Forno Cultura has dropped a traditional Italian bakery onto the King West strip.
Just after the lunch rush on a humid spring day, three well-dressed twentysomethings from a nearby office wander into Forno Cultura, the recently opened, cavernous bakery. Like a lot of first-timers, they’re not certain what to make of it. Sure, it’s a bakery, but where are the croissants, cupcakes, baguettes, and tarts? From behind a well-organized display counter, a young worker plies the three with samples—chocolate and coffee biscotti, almond amaretti—that have been made with decades-old recipes. They may be unconventional treats for King West, but the goods at Andrea Mastrandrea’s new place right underneath WVRST are quick to win over skeptics.
In the works for the better part of a decade, Forno Cultura is Mastrandrea’s passion. In fact, it may be his birthright: Not only did he grow up in a bakery (the almost-50-year-old Aida’s Pine Valley, owned by his family in Woodbridge, Ontario), but as babies, he and his brother actually slept under the table in a crib fashioned from flour sacks while their parents worked nearby. And although Mastrandrea is an architect by trade, baking has been a constant in his life. “I’ve always treated architecture and food in similar ways—as part of the creative process,” the 39-year-old says. “The difference is that with baking, the development of an idea, from the conception to the end result, is a lot quicker.”
Given Mastrandrea’s background, it’s not surprising that aesthetics are an integral part of his new venture. Accenting the space’s polished concrete floors with an industrial-chic theme, he designed Forno Cultura to function as a working bakery. This means that when you come in for a midafternoon snack, you can catch a glimpse of someone de-seeding and roasting banana peppers for pizzas and sandwiches, or watch pastry chef (and Mastrandrea’s right-hand woman) Laura White manipulate a 10-kilo ball of cornetti dough. Buzzers and timers are always going off—reminders that something’s ready to be yanked out of the oven.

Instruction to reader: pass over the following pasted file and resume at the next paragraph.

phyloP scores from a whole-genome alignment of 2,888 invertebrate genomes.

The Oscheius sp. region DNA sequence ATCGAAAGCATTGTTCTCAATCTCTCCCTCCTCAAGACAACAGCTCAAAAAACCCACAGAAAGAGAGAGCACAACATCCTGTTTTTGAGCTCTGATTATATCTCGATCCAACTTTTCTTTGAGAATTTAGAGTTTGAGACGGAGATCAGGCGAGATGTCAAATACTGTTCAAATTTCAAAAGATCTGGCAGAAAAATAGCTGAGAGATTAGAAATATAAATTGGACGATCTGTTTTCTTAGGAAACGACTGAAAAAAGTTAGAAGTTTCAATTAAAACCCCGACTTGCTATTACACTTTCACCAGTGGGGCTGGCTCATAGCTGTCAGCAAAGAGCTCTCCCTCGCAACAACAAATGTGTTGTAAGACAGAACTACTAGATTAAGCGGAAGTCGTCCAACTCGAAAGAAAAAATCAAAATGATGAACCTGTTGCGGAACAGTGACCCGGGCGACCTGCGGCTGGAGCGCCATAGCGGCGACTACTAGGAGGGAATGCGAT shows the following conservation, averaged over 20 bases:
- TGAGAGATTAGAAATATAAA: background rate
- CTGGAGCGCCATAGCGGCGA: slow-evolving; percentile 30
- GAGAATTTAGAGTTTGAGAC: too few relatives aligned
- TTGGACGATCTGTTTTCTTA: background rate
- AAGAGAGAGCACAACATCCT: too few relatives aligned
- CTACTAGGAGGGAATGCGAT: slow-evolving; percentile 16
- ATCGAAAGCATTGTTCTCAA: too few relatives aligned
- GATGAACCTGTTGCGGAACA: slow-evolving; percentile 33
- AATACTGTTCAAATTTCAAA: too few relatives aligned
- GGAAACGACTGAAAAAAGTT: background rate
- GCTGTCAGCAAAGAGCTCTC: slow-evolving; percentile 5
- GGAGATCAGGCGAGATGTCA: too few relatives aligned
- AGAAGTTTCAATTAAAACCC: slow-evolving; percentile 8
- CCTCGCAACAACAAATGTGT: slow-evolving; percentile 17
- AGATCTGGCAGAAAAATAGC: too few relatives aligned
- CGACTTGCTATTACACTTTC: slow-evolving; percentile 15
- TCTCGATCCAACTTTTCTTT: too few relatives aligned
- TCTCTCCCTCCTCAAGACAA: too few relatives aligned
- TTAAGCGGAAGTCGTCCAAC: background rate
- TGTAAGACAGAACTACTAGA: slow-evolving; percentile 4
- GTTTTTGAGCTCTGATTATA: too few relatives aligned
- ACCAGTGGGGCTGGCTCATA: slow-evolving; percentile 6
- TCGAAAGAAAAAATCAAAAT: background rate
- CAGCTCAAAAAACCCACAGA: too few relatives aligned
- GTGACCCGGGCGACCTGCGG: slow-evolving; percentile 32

Much of the food has been designed to be portable: Pizza is served al taglio ($3.50), a rectangular Roman-style that’s all wrapped up (Mastrandrea refers to it as pizza a cammino, or walking pizza), while the cestini di uova ($2.75) is a crispy, handheld breadbasket filled with a baked egg, sautéed mushrooms or roasted peppers, and finished with an herb pesto. “A bakery should be a place where people come in for a quick espresso, pick up something to eat, and go. It’s a stand-up culture, and that’s what makes it different from a café,” says Mastrandrea.
Honouring time-tested recipes is something Mastrandrea takes seriously. “People in my generation were exposed to a fantastic landscape of food, because many of our parents were immigrants and we only learned to make things the old-school way,” he says. But even though the biscotti and pasta di mandorla are staunchly traditional in taste and shape, made to Mastrandrea’s father’s specifications, the bakers are constantly experimenting with new products. Take, for example, the tortini di olio di olive ($2.50), which has fast become one of the most popular items. It grew out of a simple idea: making a cake that captured the essence of really good olive oil. Once that was accomplished, however, Mastrandrea and White wanted to add a sweet component. Cacao and chunks of dark chocolate were folded in to provide richness, but something was still missing, and White, who comes from a French background, thought a salty component would round it out. Mastrandrea suggested black olives, and the moist, earthy result is curiously great.
In many ways, the concoction typifies Forno Cultura: It’s a mix of different techniques, with a nod to tradition as well as a playful spirit. And, most importantly, it’s delicious.
609 King St. W., 416-603-8305.